8. Keep Your “I Hate My Job” Thoughts to Yourself

Even if you do hate your job, keep it to yourself and your family or close friends. Don’t tell the world, because the wrong person is probably going to see what you posted. Social media is used by a lot of people including your boss and you don’t want the wrong thread to land in the wrong hands. We’ve all heard stories of how employers are using social media to vet employees and future candidates.

You don’t want to lose your job before you start looking for a new one, just because you complained about it. But, that doesn’t mean you’re not allowed to your grievances about your job, a little bit of venting can be a good thing for you — as long as you’re careful about how you do it.

So, grab a trusted friend and talk through all of your complaints and annoyances. It won’t necessarily fix anything, you’ll likely feel better after unloading all of those feelings and frustrations.

9. Have the Tough Conversations

If it’s really too much for you too stomach then it’s time to pull up those big girl/big boy pants and those difficult conversations;

  • With the powers that be — Is your workload too overwhelming? Do you feel you’re not fairly compensated for the amount of work you do? Is a member on your team not pulling his weight — contributing to your frustration? Talk these out with your supervisor to see if there are any adjustments that can be made. It’s your boss’ job to support, supervise, and encourage you — but it’s not his duty to read your mind. A good manager is usually willing to go the extra mile to keep top talent around.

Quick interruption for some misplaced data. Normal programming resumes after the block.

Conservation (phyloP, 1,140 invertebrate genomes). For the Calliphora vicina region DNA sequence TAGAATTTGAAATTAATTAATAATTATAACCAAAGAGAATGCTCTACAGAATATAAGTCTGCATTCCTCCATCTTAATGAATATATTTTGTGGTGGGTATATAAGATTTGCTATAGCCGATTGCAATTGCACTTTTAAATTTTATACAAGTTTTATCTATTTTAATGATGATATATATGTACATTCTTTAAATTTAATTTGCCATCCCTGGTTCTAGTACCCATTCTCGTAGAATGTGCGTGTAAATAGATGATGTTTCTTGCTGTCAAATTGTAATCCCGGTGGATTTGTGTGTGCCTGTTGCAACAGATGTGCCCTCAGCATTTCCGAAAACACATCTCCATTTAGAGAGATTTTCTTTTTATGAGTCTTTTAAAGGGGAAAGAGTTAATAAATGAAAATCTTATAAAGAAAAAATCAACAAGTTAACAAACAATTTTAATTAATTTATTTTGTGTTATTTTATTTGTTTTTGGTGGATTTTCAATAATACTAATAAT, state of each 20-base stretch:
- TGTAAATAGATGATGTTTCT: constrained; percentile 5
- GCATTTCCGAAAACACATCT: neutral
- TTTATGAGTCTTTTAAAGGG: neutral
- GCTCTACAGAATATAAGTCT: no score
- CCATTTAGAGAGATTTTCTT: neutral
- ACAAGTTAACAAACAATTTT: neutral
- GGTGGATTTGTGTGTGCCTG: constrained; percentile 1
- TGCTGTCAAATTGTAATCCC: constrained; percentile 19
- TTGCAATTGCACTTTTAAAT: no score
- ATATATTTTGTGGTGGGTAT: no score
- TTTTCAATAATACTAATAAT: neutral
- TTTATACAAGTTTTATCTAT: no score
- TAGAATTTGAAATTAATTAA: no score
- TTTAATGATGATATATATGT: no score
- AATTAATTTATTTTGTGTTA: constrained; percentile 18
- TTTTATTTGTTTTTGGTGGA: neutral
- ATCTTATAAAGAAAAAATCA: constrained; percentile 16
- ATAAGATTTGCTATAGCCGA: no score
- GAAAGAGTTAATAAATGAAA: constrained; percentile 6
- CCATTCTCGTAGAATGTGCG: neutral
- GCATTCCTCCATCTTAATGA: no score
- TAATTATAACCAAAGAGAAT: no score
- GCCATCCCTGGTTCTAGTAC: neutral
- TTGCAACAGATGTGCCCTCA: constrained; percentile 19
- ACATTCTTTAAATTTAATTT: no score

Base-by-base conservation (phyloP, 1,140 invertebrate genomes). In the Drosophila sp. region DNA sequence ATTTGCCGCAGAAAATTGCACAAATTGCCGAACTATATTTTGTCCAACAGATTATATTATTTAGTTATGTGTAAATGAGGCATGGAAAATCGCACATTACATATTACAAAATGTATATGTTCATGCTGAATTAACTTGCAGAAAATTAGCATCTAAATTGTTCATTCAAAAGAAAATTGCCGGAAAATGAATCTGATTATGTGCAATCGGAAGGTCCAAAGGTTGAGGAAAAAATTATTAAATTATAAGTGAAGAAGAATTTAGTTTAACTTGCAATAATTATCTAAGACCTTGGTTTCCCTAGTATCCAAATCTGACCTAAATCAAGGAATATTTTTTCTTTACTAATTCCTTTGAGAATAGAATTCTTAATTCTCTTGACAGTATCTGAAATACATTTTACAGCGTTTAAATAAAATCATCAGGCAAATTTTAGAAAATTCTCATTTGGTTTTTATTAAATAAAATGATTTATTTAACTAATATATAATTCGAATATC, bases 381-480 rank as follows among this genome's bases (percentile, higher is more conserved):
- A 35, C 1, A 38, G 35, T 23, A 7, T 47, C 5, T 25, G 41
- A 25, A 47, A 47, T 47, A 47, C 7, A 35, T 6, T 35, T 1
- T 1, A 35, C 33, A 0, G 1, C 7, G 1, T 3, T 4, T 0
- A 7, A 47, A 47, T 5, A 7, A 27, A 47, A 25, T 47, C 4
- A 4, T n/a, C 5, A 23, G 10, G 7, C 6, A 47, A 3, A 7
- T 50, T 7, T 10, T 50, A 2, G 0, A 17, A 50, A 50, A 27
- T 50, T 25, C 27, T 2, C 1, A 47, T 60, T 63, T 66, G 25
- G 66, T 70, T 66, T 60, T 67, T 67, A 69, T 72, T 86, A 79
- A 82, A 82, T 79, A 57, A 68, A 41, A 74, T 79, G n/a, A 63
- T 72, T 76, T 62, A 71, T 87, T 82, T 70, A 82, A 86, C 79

• With yourself — If you’re really that unhappy, it can also show up in other ways such as weight gain; a compromised immunity and greater risk of physical and mental illness; higher levels of stress, fatigue, and irritability; lost sleep and ultimately poor performance. You need to make the decision as to what’s important to you. Either way you could exit the organization — dismissed due to performance or disability.

Janice Sutherland is an award winning women’s leadership expert and founder of This Woman Can an online career network for professional women. She provides coaching and training specializing in helping women and organizations build leadership skills through Executive Mentorship, Leadership Training and Executive Team Facilitation for both corporate executives and entrepreneurs globally. She is a sought after keynote presenter for corporate and nonprofit environments and speaks on issues relating to leadership, women’s advancement, professional success and work/life alignment. For more details, visit www.janicesutherland.com